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Archive for December, 2010

Example Case Study on Domestic Violence

Case Study on Domestic Violence

Domestic violence represents a serious and long-standing problem in the United States as well as many other parts of the world. Domestic violence can take place between partners of the same sex and at times men are also victims of female partner abuse. However, in the vast of cases, the victims are women who were battered by their male partners.

In fact, each day the statistics on domestic violence against women get more and more horrifying. A woman is beat every fifteen seconds, thirty five percent of emergency room visits from women are because of ongoing partner abuse, and approximately four million incidents are reported each year.(Texas, 1) Many questions come up in regards to this issue. For example, what are the warning signals, why don’t women leave and carry on with their lives, what happens if they stay? These are only few of the questions I asked myself as I tried looking from the outside in.

Unfortunately, women are plagued with many different problems, and this sadly is the major one, which occur in different forms. Domestic violence is serious wherever and whenever it happens and in order to conquer this problem one must be educated and know that there is hope and help, but one must not stay quiet and stand up for herself before the worst occurs: death. Read more…

Free Case Study on Depression

Case Study on Depression

Research clearly points to a link between depression and biochemical abnormalities in the brain. While much is still to be discovered, evidence strongly suggests that abnormalities in the synaptic transmitter systems of the brain can cause depression.

Two neurotransmitters thought to have significant importance are norepinephrine and serotonin. Depression is usually associated with the reduction in levels of serotonin and norepinephrine, although other neurotransmitters may be involved. Reduced levels of serotonin in the synapse have been associated to cause depression. However, many other factors are involved. Recent studies suggest that a complex system, involving second messenger systems, in which secondary chemicals affect the synthesis and transport of primary neurotransmitters, such as serotonin also play a role. But, it was the research into primary neurotransmitter systems that led the revolution in the treatment of depression during the mid 1950s with the appearance of the first effective antidepressant medications.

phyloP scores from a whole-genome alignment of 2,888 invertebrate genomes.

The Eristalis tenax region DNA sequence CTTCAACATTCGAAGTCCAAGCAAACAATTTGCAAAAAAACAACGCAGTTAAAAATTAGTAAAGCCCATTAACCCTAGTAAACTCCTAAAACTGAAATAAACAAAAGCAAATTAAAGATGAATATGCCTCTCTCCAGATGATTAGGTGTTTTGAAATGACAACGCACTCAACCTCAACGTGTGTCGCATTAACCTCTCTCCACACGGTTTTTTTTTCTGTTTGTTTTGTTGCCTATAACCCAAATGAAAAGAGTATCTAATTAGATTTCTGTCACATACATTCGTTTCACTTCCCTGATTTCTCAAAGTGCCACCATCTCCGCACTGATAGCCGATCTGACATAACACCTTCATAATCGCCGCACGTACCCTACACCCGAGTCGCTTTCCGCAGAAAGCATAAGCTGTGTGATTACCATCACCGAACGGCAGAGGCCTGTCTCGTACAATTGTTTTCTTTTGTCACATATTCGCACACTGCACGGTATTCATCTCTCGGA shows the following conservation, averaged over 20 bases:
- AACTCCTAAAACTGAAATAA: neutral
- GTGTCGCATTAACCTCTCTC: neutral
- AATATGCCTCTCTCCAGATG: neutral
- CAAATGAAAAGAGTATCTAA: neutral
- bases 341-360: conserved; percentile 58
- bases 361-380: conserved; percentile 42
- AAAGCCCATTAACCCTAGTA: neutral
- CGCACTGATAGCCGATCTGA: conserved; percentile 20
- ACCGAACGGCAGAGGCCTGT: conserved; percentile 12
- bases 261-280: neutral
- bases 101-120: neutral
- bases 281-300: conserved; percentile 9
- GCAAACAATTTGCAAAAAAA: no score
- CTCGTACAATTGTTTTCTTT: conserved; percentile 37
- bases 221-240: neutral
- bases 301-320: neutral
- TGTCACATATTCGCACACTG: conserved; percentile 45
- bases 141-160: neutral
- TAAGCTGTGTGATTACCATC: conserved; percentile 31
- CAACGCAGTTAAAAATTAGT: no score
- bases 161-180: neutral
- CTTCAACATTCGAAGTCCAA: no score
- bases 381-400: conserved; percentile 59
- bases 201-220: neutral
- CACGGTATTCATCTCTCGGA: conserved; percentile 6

The interaction between different neurotransmitters and depression is highly complicated and unclear. In agreement with the serotonin deficiency hypothesis of depression, there is evidence that depressed people have a deficiency of tryptophan, a serotonin precursor. However, while some depressed people respond best to drugs that affect mostly serotonin, others respond more to drugs that affect catecholamines. Thus it seems that there are several biochemically different forms of depression. Read more…

Case Study on Gender Roles

Sample Case Study on Gender Roles

It has long been recognised that men and women have significant differences, physical, social, emotional and intellectual. The roles they take on in regard to family life are, or have been in the past, directly dictated by their gender. Men and women are involved in roles in almost every aspect of life, from the social groups they join as children, to which position that they will potentially fill within a home. In conjunction with roles, we are expected to take a certain behavioural pattern. We have come to label this behaviour within stereotypes of the typical father ‘the provider’ and mother ‘the domestic labourer’ in post or pre industrial families. I shall be mainly focusing on western families as western gender roles differ somewhat to eastern traditions. Although these roles are fairly clear cut and socially reproduced, it is fair to say that each generation are to some extent forces these roles to evolve to better suit the social and cultural climate. This essay will set out to broadly define roles within the family and how throughout recent history these roles have been, and still are being forced to change and conform to shifting cultural and economic demands.

Even before you are born, your pre determined gender role is in formation. As soon as a child is born he or she begins to form their identity and so their role in society. Identities is unique, everyone has one without exception. You begin life within one of a few blank ‘moulds’ or ‘social jackets’ either you are male or female, black, white or Asian everyone begins life reasonably physically similar. From around the age where you begin to make decisions your individual identity is for you to develop and form.

Male and female roles begin to come in to practice within schooling and family activities and are then constantly developed and refined through life. Personal and collective Identities constantly evolve through experience and are reproduced within the home. Gender roles are first applied in the home; they are picked up alongside with manners and other social tools as children develop. Children learn a great deal about roles from their parents by merely observing their behaviour. Finer points of gender roles are defined by cultural background, tradition, geographic location or your family’s economic position. Economic status I believe has most bearing on future gender roles because the richer the family that a child has, more choices and opportunities are available. Read more…